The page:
The polarising effects of Saudi and Houthi propaganda

I woke on 26th March this year to hear on the news that a coalition under Saudi Arabian control had started to bomb Yemen. I live in Somerset; few local people could understand what was going through my mind, as my best friend is Yemeni and she is a single mother with four children, with no family or tribal connections to protect her. I also have a lot of other dear friends in different parts of Yemen, where I worked for several years. My heart was broken, and I thought of Yemen every moment, when I went to bed, when I woke in the night which I frequently do, when I woke in the morning, and all day. I still do.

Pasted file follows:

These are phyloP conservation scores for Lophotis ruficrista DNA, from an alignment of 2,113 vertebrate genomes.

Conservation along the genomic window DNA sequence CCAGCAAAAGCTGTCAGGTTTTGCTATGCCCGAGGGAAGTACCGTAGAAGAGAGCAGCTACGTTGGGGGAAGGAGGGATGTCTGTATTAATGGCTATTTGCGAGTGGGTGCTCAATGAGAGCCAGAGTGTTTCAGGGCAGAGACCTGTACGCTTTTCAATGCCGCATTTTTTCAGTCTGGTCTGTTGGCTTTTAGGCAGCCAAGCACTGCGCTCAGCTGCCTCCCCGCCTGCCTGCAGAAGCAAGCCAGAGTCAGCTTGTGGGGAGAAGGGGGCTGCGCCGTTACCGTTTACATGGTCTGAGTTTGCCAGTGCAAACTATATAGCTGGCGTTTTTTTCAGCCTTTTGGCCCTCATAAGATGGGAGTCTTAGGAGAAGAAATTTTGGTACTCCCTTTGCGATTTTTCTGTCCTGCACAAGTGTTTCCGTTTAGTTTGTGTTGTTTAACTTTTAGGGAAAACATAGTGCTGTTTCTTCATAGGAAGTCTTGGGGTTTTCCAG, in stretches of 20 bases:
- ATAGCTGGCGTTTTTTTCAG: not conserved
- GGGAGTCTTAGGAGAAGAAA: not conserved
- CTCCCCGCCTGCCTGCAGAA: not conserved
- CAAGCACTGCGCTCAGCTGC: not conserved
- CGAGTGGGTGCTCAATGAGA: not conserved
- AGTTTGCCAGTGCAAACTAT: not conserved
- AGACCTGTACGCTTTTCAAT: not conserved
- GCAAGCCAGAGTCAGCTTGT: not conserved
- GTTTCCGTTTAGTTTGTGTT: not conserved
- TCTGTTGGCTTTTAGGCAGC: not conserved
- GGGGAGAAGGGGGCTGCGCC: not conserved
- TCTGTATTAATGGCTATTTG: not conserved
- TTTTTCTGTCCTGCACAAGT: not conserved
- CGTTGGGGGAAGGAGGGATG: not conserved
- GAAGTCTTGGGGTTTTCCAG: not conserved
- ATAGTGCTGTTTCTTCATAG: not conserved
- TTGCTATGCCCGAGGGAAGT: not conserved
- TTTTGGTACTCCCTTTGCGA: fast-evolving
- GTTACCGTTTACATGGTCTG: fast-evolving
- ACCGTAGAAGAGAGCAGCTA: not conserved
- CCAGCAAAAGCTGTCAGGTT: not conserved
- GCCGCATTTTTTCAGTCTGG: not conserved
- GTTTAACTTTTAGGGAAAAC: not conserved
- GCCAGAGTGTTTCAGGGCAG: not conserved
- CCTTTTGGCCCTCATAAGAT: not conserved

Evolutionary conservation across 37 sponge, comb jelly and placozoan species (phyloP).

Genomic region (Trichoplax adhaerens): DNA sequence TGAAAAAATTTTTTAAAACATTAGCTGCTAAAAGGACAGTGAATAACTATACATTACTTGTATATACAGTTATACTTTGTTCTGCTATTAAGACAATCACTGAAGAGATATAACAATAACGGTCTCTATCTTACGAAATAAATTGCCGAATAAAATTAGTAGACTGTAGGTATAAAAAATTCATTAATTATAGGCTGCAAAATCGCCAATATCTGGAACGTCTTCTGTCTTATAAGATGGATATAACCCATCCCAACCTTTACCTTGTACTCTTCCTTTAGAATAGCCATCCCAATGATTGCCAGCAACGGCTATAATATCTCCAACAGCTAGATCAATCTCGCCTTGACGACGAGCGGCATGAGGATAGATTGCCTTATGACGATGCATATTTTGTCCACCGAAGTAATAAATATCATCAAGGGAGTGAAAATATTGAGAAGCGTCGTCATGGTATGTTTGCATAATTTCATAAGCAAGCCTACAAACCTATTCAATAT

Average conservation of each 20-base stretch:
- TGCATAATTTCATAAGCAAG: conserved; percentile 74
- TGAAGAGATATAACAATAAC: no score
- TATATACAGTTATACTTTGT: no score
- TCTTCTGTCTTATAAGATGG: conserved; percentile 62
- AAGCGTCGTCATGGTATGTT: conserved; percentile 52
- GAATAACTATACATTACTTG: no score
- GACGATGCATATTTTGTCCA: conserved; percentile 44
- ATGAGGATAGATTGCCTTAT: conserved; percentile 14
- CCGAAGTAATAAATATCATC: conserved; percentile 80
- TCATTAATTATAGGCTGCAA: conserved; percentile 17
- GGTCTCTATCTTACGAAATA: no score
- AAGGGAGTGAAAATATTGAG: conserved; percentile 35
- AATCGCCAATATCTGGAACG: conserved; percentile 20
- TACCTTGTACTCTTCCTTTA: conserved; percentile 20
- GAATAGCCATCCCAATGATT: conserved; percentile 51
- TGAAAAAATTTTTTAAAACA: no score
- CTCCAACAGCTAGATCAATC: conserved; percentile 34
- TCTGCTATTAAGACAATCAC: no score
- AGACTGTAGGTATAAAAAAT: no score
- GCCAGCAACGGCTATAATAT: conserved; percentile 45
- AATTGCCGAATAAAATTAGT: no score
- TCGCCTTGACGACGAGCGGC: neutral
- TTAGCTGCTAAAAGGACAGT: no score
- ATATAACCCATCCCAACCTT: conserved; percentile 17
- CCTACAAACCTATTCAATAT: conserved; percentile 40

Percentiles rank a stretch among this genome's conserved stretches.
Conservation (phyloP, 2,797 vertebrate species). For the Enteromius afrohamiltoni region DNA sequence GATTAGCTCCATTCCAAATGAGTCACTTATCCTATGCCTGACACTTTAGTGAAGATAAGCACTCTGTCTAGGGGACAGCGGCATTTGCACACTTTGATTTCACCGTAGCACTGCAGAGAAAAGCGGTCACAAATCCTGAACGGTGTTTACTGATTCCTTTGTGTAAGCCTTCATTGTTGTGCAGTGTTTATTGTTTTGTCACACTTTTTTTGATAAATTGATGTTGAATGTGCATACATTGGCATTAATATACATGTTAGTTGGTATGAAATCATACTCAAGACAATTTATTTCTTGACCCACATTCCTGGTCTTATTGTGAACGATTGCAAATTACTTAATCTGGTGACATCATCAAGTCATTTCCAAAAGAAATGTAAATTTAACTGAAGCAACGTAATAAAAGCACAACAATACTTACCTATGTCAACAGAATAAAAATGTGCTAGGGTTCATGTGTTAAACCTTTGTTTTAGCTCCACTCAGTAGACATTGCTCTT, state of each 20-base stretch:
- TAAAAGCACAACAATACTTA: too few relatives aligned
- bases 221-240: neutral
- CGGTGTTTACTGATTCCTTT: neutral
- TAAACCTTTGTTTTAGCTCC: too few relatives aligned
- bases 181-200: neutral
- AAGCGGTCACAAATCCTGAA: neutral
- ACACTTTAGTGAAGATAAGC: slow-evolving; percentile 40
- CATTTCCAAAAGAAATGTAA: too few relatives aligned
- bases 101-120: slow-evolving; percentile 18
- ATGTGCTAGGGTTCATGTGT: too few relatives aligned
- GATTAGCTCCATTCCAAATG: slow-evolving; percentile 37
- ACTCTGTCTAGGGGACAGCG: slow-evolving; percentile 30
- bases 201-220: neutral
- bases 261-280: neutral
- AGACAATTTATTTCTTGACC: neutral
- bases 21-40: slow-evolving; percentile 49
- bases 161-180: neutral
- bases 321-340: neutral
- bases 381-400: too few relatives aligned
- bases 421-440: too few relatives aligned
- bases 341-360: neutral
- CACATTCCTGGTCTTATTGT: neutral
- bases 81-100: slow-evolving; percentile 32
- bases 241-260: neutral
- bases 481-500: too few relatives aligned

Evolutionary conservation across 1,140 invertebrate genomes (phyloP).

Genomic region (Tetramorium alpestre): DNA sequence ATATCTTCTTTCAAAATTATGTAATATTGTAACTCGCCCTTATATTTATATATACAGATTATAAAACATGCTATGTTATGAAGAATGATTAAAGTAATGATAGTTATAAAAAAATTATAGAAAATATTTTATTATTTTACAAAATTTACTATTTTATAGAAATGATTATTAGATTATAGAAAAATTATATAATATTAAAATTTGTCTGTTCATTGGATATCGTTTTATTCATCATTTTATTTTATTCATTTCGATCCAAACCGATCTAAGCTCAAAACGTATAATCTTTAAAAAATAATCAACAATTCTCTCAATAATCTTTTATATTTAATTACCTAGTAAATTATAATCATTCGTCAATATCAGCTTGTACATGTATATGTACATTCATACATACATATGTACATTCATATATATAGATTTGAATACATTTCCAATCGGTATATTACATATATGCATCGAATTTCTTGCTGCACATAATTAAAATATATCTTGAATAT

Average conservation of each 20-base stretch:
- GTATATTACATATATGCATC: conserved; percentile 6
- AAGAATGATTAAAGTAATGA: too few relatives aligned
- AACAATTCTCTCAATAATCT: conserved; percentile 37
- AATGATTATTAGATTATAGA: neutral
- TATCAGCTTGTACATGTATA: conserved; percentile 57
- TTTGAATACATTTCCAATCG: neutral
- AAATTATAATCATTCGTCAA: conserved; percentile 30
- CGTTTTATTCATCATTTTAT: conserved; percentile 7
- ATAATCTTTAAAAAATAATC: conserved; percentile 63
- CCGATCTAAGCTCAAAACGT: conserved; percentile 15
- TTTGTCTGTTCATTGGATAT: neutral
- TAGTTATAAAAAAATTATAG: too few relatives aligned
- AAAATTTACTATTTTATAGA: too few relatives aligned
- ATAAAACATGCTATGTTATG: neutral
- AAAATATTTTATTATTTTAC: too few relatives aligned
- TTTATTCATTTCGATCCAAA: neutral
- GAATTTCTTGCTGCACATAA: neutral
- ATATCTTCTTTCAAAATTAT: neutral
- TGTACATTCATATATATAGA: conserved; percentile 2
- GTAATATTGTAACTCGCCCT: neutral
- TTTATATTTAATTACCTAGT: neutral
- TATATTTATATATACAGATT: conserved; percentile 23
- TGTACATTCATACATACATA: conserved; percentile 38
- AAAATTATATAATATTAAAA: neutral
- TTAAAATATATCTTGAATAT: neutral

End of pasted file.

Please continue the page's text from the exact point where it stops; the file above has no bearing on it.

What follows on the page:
At the start of the bombing campaign, I immediately sent messages to ask if my Yemeni friends were alright after the onslaught, and got different responses. From one friend in Sana’a; “They (Saudi Arabia) are trying to destroy us, they hate us, they always have,” and from another young friend in Aden “You don’t understand aunty, they (the Houthis) are trying to kill us. Saudi is on our side.” That has been the dilemma in Yemen; Yemenis have become polarised and do not properly listen to anyone who has an opposite view. Those that criticise the Houthis become “Saudi spies” and those that criticise Saudi bombs become “traitors”. For those that favour Saudi actions, in the face of compelling and widespread evidence they will not accept that the coalition bombs have targeted civilians time and time again, as bombs have fallen on displaced people’s camps, schools, markets, homes, and hospitals. For those who support the Houthis, they deny that they have caused any harm “No, it is not the Houthis who have damaged Aden; it is Islah who are trying to make people hate the Houthis”. This again was in the face of photographs and testimony from areas like Crater that were under Houthi control. For those from the old North, there is a complete denial that Southerners have good reason to feel resentful towards the Yemeni government that has humiliated them, dominated them and strips their assets; they in turn state that the more educated Southerners come to the North and take their jobs, and resent the way that Southerners make fun of Northern characters on popular television programmes. When Yemen’s amazing antiquities were destroyed, invariably everyone blames the other ‘side’. It is not a Saudi bomb but a Houthi missile; it is not the Houthis that destroy but another militia that is culpable. Or one side was forced to destroy a historical site because of the actions of their enemy.